Czech Socialist Republic   Czechoslovakia Yes 1969–1993 [29]
  East Caprivi   South Africa No 1972–1989 [38]
  Finnish Socialist Workers' Republic   Finland No 1918
  Galician Ruthenians   Austria-Hungary De facto 1848–1918
  Gazankulu   South Africa No 1971–1994 [38]
  Hereroland   South Africa No 1970–1989 [38]
  KaNgwane   South Africa No 1972–1994 [38]
  Karelian ASSR   Russian SFSR,   Soviet Union union republic 1923–1940
  Kavangoland   South Africa No 1973–1989 [38]
  KwaNdebele   South Africa No 1981–1994 [38]
  KwaZulu   South Africa No 1981–1994 [38]
  Lebowa   South Africa No 1972–1994 [38]
  Macedonia   Yugoslavia Yes 1945–1991 [16]
  Montenegro   Yugoslavia Yes 1945–1992 [16]
  Moldavian ASSR   Ukrainian SSR,   Soviet Union union republic 1924–1940
  Moldavian Soviet Socialist Republic   Soviet Union Yes 1940–1991
  Ovamboland   South Africa No 1973–1989 [38]
  QwaQwa   South Africa No 1974–1994 [38]
  Russian SFSR   Soviet Union Yes 1917–1991 [3]
  Serbia   Yugoslavia Yes 1945–1992 [16]
  Singapore   Malaysia Yes 1963–1965 [4]
  Slovak Socialist Republic   Czechoslovakia Yes 1969–1993 [29]
  Slovenia   Yugoslavia Yes 1945–1991 [16]
  South West Africa (Namibia)   South Africa Yes 1915–1991 [41]
  Southern Sudan   Sudan Yes 2005–2011 [42]
  Transkei   South Africa De jure 1976–1994 [38]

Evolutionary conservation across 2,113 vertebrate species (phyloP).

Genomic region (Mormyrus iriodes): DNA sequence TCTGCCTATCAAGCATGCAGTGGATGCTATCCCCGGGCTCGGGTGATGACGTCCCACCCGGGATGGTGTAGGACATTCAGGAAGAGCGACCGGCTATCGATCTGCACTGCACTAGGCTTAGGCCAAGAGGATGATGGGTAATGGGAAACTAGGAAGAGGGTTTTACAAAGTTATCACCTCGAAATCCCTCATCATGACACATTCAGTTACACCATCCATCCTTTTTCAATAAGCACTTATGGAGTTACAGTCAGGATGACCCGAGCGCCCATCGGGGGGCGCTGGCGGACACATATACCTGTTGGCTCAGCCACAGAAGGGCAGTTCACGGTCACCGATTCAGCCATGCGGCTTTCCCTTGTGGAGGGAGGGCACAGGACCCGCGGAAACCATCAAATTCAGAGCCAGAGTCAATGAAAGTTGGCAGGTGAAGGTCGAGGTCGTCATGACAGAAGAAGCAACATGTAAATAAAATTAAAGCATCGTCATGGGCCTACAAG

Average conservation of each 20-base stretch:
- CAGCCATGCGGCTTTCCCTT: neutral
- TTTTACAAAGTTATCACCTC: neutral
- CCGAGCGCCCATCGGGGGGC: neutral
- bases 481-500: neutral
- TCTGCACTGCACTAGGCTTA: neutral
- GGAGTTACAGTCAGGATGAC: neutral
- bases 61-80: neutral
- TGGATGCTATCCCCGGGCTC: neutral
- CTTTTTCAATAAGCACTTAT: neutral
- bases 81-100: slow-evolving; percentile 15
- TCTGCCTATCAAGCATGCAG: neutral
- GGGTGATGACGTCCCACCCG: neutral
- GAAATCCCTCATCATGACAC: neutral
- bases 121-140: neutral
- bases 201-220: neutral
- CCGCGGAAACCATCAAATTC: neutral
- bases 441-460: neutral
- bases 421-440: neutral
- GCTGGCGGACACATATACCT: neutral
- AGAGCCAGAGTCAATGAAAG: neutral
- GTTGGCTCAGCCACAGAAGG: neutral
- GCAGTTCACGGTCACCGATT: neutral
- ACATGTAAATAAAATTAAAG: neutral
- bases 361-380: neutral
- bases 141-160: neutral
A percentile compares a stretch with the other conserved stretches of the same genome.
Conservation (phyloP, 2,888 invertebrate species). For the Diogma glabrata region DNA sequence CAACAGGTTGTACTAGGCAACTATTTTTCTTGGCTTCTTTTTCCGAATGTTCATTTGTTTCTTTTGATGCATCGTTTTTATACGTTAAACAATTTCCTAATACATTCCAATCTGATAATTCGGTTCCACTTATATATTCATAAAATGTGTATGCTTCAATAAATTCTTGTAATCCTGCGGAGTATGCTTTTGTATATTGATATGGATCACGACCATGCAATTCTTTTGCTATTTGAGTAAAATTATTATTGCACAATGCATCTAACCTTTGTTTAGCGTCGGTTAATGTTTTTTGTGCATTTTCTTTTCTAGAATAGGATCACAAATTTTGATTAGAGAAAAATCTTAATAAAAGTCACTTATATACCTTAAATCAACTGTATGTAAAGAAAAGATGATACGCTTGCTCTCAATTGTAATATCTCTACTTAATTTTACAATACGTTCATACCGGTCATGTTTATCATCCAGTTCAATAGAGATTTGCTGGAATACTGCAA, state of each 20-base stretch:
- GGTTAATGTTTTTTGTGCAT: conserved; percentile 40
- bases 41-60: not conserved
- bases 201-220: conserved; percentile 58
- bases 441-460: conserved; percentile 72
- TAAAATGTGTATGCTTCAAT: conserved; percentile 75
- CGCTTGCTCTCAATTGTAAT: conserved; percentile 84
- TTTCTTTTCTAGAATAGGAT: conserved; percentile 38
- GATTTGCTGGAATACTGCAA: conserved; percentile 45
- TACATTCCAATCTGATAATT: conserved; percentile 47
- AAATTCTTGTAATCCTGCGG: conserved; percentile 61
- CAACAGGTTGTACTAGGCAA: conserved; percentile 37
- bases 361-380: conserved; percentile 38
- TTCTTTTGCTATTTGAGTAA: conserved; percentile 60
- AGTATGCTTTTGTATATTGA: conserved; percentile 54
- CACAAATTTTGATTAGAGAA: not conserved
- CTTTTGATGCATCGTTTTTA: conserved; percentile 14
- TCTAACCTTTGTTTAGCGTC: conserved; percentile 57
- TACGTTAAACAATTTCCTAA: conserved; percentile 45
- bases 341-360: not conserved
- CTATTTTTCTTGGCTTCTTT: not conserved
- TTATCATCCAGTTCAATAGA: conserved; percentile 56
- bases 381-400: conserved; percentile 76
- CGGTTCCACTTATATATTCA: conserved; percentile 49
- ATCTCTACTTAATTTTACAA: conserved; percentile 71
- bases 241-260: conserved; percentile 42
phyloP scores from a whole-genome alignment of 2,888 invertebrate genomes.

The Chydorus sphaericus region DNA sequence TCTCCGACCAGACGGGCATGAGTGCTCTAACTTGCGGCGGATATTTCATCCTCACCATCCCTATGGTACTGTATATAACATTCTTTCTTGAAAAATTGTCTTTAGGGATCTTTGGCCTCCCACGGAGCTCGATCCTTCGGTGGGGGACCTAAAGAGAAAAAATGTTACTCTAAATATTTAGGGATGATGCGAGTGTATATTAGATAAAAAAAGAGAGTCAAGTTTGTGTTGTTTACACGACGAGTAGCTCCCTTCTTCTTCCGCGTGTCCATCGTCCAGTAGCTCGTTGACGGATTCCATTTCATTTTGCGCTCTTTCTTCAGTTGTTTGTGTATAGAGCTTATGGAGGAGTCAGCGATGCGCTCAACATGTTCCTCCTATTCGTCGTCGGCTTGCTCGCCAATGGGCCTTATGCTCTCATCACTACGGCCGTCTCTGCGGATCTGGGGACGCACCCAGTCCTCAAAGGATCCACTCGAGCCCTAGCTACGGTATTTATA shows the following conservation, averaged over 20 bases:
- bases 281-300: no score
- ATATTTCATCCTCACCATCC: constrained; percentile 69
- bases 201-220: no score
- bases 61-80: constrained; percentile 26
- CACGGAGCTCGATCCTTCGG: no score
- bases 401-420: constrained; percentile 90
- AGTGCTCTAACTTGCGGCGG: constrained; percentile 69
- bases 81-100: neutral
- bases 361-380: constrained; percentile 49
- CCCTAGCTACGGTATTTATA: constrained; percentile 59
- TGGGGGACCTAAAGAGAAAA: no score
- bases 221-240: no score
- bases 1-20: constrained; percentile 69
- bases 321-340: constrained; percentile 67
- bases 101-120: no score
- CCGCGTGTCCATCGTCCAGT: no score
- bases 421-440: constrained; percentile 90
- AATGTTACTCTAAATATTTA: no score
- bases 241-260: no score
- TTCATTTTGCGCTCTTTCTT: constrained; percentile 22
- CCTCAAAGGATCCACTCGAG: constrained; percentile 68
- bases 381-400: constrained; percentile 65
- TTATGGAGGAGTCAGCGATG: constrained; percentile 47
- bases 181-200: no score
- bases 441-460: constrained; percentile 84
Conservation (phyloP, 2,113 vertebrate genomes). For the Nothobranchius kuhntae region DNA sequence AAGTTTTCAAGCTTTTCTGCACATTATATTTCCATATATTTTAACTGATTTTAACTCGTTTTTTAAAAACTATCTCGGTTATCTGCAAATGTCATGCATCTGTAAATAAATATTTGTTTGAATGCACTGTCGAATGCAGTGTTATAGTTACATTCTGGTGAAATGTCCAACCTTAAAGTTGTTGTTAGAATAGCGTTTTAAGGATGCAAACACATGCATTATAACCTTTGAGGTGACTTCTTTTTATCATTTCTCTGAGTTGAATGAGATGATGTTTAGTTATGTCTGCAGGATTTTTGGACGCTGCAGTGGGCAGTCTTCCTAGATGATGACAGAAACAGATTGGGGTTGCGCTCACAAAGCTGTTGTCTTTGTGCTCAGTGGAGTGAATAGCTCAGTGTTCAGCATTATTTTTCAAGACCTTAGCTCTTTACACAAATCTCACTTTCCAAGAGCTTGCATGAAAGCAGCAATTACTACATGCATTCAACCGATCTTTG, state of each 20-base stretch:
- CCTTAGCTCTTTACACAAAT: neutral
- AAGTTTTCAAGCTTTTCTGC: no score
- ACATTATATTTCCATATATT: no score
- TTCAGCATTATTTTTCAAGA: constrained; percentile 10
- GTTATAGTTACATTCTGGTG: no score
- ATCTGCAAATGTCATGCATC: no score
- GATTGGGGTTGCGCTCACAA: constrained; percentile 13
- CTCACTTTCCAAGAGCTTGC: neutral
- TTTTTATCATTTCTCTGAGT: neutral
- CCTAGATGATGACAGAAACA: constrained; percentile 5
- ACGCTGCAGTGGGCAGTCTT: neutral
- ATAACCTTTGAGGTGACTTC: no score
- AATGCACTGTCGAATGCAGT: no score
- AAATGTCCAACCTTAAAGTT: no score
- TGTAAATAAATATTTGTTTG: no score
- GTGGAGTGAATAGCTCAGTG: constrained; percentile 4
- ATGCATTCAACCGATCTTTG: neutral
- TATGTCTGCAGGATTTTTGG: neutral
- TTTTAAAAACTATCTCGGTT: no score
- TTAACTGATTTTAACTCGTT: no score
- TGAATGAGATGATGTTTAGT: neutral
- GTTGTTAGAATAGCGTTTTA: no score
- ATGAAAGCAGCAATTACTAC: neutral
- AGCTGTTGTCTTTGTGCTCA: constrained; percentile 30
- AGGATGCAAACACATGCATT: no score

Trucial States   United Kingdom Yes 1820–1971 [43]
  Turkestan ASSR   Russian SFSR No 1918–1924 [44]
  Ukrainian People's Republic of Soviets   Russian SFSR No 1917–1918
  Ukrainian Soviet Republic   Russian SFSR No 1918
  Ukrainian Soviet Socialist Republic   Russian SFSR,   Soviet Union Yes 1919–1991 [45]
  Venda   South Africa De jure 1979–1994 [38]

Secessionist and insurgent proto-statesEdit


Proto-state Parent state Achieved statehood Since Source
  Abkhazia   Georgia De facto 1992
  Al-Shabaab   Somalia No 2009 [6]
  Allied Democratic Forces   Democratic Republic of the Congo
No 1996 [46]
  Ambazonia   Cameroon No 2017
  Ansar al-Sharia (Yemen)   Yemen No 2011 [6]
  Dar El Kuti   Central African Republic De facto 2015 [47]
  Donetsk People's Republic   Ukraine De facto 2014 [48]
  Islamic State (ISIL)   Iraq
No 2013 [25][49][50]
  Luhansk People's Republic   Ukraine De facto 2014 [48]
  Republic of Artsakh   Azerbaijan/  Armenia De facto 1991
  Autonomous Administration of North and East Syria   Syria Partial 2013 [51]
  Sahrawi Republic   Morocco Partial 1976


  Somaliland   Somalia De facto 1991 [26]
  South Ossetia   Georgia De facto 1991
  Transnistria   Moldova De facto 1990
  Southern Transitional Council   Yemen De facto 2017
  Taliban   Afghanistan No 2002 [53]
  West Papua   Indonesia No 1971


Proto-state Parent state Achieved statehood Dates Source
  Al-Nusra Front   Syria No 2012–2017 [6]
  Ansar al-Islam   Iraq No 2001–2003 [6]
  Angola   Portugal Yes 1961–1975
  Ansar al-Sharia (Libya)   Libya No 2014–2017 [6]
  Ansar Dine   Mali No 2012–2013 [6]
  Armed Forces of South Russia   Russia No 1919–1920 [54]
  Azawad   Mali De facto 2012–2013 [5]
  Boko Haram   Nigeria
No 2013–2015 [6]
  Carpatho-Ukraine   Czechoslovakia,   Hungary De facto 1938–1939
  Chechen Ichkeria   Russia No 1991–2000 [26]
  Chinese Soviet Republic   China No 1931–1937 [19]
  Communist China   China Yes 1927–1949 [19]
  Dubrovnik Republic   Yugoslavia No 1991–1992 [4]